Probably the most famous controversy of this sort, in recent years, is Michael Hart's The 100: A Ranking of the Most Influential Persons in History, which on first publication in 1982 caused quite a stir: Hart's #1 is Muhammad, #2 Isaac Newton, and #3 Jesus Christ {sample page showing list}. I'm amused that one of the Amazon reviews is titled, after the Python sketch, Hello, I'd like to start an argument. Not just choosing 100 important persons, but to actually rank them! (By comparison, look at the hackles that are raised just by an AFI list of 100 movies.)

As for the Ludwig hypothesis, the article suggests he's relying on a Great Man theory of history, when it sounds to me more like an Interesting Times theory. The leaders of a given people through periods of peace and prosperity are by this definition almost incapable of greatness, though one could just as easily argue without any basis of proof that they were simply never tested as were others.

Compare with The American Presidents Ranked by Performance, for example, or the Keys to the Presidency election prediction system {self-link}, which can be used in reverse as a referendum on the performance of a US President. (Under this system, devised as it happens by a liberal Democrat, Reagan's first term ranks higher than any other; the next is Teddy Roosevelt, but FDR is close behind.) The Keys system posits a specific list of performance factors, some of which are objective (GDP per capita) and others highly subjective (charisma). In general, though, the system is not so much an argument for a given office-holder's greatness or the parlor game of predicting the election winner, but about putting forth a performance model of the presidency. Such a model would necessarily include economic factors, as well as military, and the way in which the model is constructed is really an exprssion of the builder's world view.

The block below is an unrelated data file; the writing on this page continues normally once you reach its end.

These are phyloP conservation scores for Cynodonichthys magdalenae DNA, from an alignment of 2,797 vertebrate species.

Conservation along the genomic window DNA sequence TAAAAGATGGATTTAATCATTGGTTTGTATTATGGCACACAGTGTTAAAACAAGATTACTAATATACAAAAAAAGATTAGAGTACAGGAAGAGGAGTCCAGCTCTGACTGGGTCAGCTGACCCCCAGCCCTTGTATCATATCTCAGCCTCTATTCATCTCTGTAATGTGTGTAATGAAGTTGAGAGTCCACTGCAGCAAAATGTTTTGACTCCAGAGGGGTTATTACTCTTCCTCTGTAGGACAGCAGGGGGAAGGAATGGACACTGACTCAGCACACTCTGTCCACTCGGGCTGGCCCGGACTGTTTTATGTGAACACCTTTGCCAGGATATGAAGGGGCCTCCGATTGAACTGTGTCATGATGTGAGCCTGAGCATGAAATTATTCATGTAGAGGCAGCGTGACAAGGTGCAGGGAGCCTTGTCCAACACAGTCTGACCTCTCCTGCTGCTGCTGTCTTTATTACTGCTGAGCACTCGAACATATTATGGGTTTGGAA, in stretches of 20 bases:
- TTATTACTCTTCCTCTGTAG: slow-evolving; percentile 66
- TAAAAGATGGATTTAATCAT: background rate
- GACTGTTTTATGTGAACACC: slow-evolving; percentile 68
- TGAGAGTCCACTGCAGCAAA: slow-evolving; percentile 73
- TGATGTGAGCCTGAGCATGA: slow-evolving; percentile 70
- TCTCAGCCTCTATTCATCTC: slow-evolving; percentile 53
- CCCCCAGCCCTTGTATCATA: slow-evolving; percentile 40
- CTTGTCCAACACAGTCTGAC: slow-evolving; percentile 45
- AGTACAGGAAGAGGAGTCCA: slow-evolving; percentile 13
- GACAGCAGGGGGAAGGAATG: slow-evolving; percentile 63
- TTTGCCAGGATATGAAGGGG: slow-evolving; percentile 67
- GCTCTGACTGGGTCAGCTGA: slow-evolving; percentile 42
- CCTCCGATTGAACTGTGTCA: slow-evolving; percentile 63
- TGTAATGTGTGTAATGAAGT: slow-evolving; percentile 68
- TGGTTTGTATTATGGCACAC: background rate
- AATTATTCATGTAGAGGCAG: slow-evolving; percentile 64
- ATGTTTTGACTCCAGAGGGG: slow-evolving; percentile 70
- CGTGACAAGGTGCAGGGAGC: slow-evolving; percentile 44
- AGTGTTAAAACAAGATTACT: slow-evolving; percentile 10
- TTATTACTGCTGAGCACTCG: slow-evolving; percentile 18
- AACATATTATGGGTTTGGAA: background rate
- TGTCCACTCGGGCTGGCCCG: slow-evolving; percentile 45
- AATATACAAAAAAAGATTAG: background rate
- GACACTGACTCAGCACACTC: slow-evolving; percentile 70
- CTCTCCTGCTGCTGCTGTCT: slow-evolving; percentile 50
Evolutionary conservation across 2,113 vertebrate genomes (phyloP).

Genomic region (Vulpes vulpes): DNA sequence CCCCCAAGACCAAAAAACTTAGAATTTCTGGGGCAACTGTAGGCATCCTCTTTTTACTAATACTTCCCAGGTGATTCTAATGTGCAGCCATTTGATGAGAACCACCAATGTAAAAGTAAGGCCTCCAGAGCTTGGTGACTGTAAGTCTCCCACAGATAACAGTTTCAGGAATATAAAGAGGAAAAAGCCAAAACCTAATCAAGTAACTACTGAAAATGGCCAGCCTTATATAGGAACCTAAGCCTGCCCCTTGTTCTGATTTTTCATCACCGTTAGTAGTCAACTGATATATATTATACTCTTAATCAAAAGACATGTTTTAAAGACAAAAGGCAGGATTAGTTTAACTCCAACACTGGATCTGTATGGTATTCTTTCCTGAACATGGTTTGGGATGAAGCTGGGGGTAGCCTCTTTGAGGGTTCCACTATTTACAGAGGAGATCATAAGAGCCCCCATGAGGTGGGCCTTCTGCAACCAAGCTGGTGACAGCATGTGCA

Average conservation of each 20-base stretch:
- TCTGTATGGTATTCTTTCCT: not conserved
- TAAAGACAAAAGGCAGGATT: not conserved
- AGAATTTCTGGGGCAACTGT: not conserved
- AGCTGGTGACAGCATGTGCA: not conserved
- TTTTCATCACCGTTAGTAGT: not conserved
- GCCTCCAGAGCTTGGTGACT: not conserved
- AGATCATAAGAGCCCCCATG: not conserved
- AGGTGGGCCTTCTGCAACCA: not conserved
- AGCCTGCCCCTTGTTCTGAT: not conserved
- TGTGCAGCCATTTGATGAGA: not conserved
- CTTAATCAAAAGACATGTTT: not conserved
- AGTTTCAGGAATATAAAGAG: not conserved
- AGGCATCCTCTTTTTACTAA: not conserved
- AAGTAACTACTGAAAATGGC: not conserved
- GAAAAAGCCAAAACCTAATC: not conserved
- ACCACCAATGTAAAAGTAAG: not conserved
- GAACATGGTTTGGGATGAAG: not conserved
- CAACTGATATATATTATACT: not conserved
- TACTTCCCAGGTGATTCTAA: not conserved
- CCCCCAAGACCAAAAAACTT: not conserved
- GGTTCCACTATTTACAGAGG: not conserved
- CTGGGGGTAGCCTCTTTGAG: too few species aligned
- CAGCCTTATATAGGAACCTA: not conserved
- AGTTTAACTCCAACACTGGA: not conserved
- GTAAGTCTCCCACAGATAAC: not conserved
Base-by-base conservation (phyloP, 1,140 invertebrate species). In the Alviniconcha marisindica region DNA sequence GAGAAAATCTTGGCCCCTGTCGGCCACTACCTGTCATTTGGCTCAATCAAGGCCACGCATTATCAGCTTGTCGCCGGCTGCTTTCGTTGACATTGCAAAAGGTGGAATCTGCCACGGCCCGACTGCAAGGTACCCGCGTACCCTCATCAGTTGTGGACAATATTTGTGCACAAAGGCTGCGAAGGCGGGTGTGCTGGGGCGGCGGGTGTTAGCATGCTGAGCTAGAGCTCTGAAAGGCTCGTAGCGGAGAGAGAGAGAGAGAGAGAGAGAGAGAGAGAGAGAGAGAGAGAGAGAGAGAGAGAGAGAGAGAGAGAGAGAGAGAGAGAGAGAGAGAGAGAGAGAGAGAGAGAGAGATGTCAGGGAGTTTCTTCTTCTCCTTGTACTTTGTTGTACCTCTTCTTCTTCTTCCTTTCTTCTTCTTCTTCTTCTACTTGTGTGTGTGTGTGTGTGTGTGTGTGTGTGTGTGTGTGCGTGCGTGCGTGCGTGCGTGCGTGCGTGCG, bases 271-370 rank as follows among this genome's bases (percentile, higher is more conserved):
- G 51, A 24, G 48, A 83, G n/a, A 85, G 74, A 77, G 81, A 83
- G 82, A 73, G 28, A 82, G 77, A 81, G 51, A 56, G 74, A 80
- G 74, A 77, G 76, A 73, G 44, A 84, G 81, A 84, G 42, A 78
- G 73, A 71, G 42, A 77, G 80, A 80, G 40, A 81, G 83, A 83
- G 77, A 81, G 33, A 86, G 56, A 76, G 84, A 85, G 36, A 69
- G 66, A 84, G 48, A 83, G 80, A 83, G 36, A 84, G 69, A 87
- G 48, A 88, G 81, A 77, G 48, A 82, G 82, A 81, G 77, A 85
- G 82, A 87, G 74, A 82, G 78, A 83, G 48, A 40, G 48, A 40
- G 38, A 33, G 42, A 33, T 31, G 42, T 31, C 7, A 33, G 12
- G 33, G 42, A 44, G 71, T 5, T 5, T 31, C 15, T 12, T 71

Also, it's important sometimes to separate the man from the office. I think Jimmy Carter is a terrific human being, but he made a terrible president.
posted by dhartung at 1:35 PM on June 29, 2002


Shoot, one more -- the periodic rankings of US presidents by historians, such as the most recent from the Federalist Society (and the WSJ) which tried to be more bipartisan, as it saw things, than prior surveys. The author of the survey's report even downplayed it as "a parlor game for academics"; and the WSJ article was even subtitled Society reveals itself in whom it reveres.
posted by dhartung at 1:40 PM on June 29, 2002


Take Clinton's bombing of the pharmaceutical plant in Sudan which is accountable for over 3 million deaths in that country

That's an interesting statistic. Where did you find it?

According to Chomsky, an independent researcher estimated tens of thousands potentially dead from the loss of the pharmaceuticals.
posted by Corky at 5:26 PM on June 29, 2002


That's an interesting statistic. Where did you find it?


I read this in Chomsky's "911" but I can't be sure that the number is right now as I lent it out to a friend. I may be guilty of "enroning" :) the number to suit my post. Oh I'm a haven of BS.
posted by velacroix at 2:19 PM on June 30, 2002